Birch Book by Birch Book (Review)

Though less psychedelic than In Gowan Ring, Birch Book finds B’eirth crafting music that is just as lovely and haunting.
S/T, Birch Book

The enigmatic B’eirth is best known as the frontman for the psychedelic folk outfit In Gowan Ring. However, with his Birch Book project, he has moved away from the psychedelics and instead, opted for a simpler, more straightforward folk sound. The result, however, is still some pretty haunting — and haunted — music, thanks to B’eirth’s deft guitar-work and dreamy Nick Drake-esque vocals.

One of the most recent examples of this is a limited edition Birch Book EP released earlier this month by Les Disques du 7ème Ciel. The EP consists of six songs: a gorgeous, moving version of “Life’s Lace” — which originally appeared on Birch Book’s A Hand Full of Days — plus five new songs sung primarily in French.

Admittedly, my French is pretty rusty, so I don’t know what B’eirth is singing about exactly — I suspect the subject matter is just as otherworldly and “wyrd” as his English-language material — but that doesn’t change the fact that this is a lovely sounding batch of songs. The man’s lazy-hazy vocals are just as good in French as they are in English (maybe even better). Furthermore, the music’s subdued tone — achieved primarily through gracefully picked acoustic guitars and some subtle atmospheric flourishes (e.g., “La Chanson De Prévert“ s shivering drones, the reverb-soaked guitar on the Morricone-esque “Les Feuilles Mortes”) — is perfect for grey rainy mornings… like the one I just so happened to experience when I first listened to the EP.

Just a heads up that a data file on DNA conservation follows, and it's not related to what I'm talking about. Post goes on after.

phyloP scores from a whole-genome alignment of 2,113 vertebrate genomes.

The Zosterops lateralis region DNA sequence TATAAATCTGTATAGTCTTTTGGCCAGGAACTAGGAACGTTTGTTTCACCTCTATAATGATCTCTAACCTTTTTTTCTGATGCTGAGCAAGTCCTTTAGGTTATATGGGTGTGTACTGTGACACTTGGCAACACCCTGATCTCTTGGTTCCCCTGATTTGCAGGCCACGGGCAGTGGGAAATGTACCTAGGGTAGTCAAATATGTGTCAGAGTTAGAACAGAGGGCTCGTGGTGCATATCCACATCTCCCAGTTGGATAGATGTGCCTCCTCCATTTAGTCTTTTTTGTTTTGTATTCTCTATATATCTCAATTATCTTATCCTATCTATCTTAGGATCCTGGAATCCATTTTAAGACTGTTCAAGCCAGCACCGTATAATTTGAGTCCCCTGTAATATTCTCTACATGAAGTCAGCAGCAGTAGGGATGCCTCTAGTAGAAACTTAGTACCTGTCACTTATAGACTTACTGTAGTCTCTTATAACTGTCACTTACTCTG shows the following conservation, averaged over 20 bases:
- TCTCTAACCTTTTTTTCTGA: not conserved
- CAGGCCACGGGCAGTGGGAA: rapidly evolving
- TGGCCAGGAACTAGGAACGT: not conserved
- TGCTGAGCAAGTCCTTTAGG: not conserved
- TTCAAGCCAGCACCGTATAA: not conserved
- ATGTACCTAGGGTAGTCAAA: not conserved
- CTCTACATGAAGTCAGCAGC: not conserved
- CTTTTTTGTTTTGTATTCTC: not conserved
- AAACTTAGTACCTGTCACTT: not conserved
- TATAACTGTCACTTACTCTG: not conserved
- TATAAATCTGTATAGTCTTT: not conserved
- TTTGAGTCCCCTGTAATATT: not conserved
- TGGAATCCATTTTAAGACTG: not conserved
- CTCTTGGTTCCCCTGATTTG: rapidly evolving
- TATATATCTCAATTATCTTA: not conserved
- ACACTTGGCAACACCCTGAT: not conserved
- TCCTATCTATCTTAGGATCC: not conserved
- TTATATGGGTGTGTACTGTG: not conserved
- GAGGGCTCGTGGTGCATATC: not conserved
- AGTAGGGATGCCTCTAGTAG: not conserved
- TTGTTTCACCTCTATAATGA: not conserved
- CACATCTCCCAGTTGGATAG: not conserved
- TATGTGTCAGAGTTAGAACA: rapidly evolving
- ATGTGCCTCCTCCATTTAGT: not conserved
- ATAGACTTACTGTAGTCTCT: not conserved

The EP is limited to 500 copies and comes with both a 10″ vinyl record and a CD that are both housed in handmade packaging (click here to order).

Read more reviews of Birch Book.
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